“Do you miss it?” Erlon turned to him, surprised at the earnestness in his voice. “Chicago, I mean? You ever wish you had stayed?”
Oscar took a drink of something that looked lemony from a lowball glass. He seemed to consider his reply, and from the way his eyes changed in a short span of moments he had several ways of answering. Maybe too many.
“I hadn’t left, I wouldn’t have met Fiona,” he only said.
Erlon nodded. He pictured his brother’s late wife, her round face and well-coiffed hair. Lord, could she sing…and when the two had played together at the bars downtown, her on piano and him on his sax…he’d never told Oscar, but it always moved him. A silence rose for a while as both of them remembered.
He didn’t know why he said it. It wasn’t like Erlon to provoke his brother, nor to stir up drama at all. But something he didn’t understand was twisting in his stomach.
“As many famous bands you played with,” he heard the bitterness in his own voice, “you could have had any girl you wanted up there. Probably did, too.”
Oscar’s eyes met his, sweeping across Erlon’s gaze with a cutting edge. “Man, what you come around here for? Just to needle me? You in some kind of trouble?” He shook his head slow. “No, you ain’t. You always kept your head down—too much. But there’s something, isn’t there?”
Erlon’s heart beat. “Maybe,” he said after a long time.
Oscar looked him over, curiosity mingling with disdain. There was a flash of sympathy in his watery eyes, too. Erlon could see it. He recoiled, but half hoped his brother would tell him something wise, something to untangle the knot he couldn’t even find the edges of.
But Oscar only said, “Yeah, well…you know He only gives us as much as He knows we can handle.”
Erlon blinked. “Huh. Doesn’t sound like you. You really believe that kind of thing?”
“I don’t. She did.”
At first he didn’t understand, thinking Oscar meant Fiona. Then he looked away, hid the wince that stole over his face. He gazed at Oscar’s clock, at the table, the onions and the unmarked jars of spice on the counter—anywhere but at Oscar.
“I—I gotta go,” he said, breathless.
He thought Oscar might protest, but his brother only shook his head in silence, watching Erlon back out the front door. The evening was closing overhead, the sky pink with sun. Only when he reached his car did Erlon remember Indian with Anette tonight, and he could breathe again.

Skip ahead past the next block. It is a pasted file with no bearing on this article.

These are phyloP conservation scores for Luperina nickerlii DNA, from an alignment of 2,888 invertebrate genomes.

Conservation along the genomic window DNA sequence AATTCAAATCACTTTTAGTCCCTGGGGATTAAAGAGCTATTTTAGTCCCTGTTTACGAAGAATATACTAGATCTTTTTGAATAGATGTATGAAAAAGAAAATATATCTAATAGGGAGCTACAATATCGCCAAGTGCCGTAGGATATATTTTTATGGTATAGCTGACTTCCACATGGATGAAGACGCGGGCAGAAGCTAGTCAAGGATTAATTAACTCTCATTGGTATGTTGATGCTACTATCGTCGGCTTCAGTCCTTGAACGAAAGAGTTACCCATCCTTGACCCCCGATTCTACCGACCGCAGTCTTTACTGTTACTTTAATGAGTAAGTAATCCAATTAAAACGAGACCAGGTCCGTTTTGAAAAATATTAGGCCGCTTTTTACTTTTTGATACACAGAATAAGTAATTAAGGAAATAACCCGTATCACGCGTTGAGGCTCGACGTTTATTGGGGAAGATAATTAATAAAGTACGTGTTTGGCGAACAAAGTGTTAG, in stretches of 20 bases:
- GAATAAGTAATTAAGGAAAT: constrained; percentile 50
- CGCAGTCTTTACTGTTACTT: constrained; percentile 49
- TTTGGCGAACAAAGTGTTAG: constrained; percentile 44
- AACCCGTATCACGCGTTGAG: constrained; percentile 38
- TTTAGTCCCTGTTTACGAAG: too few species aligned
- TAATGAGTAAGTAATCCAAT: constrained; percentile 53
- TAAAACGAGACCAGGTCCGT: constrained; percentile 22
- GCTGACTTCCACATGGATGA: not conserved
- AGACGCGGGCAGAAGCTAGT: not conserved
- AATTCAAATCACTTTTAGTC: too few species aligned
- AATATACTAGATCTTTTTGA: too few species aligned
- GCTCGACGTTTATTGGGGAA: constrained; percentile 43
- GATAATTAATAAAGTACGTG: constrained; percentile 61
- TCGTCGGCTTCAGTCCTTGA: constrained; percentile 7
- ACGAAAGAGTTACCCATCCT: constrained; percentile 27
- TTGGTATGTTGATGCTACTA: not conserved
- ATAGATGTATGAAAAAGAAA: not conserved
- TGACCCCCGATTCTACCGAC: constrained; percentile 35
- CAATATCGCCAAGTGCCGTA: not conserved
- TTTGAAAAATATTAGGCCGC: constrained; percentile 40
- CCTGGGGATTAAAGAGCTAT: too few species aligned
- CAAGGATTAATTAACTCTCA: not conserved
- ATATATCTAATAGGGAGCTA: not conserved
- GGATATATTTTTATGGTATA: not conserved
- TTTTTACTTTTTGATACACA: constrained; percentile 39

* * *
Sunlight glinted in his eye. It was some time later, days maybe—Erlon couldn’t remember. Something felt wrong. He was standing, or rather squatting with his arms wrapped around his knees, almost in a fetal position. When he stood the light flashed through the trees, paining his eyes with its bright glare.
It was the place again. He was dreaming. Erlon had come here, or been brought here in his sleep, for what reason he couldn’t begin to guess. But there were the same three trees again. The round lake, the butterflies, the chanterelles growing at the edge of the white crescent of sand he stood on. Everything around him teemed with energy. Life crawled on the surface of every leaf, the undersurface of every flower petal. Some form of living thing, seen or unseen, lingered in every bit of space this place offered. Even the motes of dust seemed alive, as if regarding him with detached curiosity.
YOU HAVE COME AGAIN, the deep voice spoke. It was like and unlike his memory of the first dream. Erlon gaped, realizing it was the second tree—not the pine, but a narrow cypress—that spoke this time.
DO YOU NOT WANT OUR HELP? the cypress asked.
Erlon wiped sweat from his brow, frowning, until he remembered: the first tree had known about the missing pixel.
“H—how do I fill it again? This piece that I lost of myself?”
NO ONE CAN TELL YOU THAT. YOU WILL HAVE TO FIND IT ON YOUR OWN.
“Well,” Erlon stepped nearer, suddenly irritated. “Then how the hell are you going to help me?”
The tree did not respond for a while. He looked around, wondering if he’d spoken too harshly, had offended it. He was about to turn and walk away when it finally answered.
WE CAN NOT TELL YOU HOW TO FIND IT. BUT WE CAN TELL YOU WHERE TO LOOK.
“Where do I look?”
IN THE PLACE WHERE FIRE AND WATER ARE ONE. IN THE PLACE WHERE WATERS BURN.
Erlon waited, but it did not speak again. At the far side of the round lake a wind began to whip up waves, the ripples of which traveled slowly toward him. He began to worry. Was he supposed to ask what it meant, this riddle the tree offered?
The hell with that, he thought. I didn’t come here—did I?—I was brought. I don’t want any of this. I’m not going to play these stupid games.
Instead he said, “Is this a dream? Or a real place?”
A moment passed before the answer came. IT IS A DREAM, the voice replied. IT IS A REAL PLACE.
Another riddle. He fumed with unwonted wrath and stepped forward again.
“Look here now,” he began, but the instant his foot tread into the water he was cast out, and woke in his bed with an unearthly yell, drenched in cold sweat.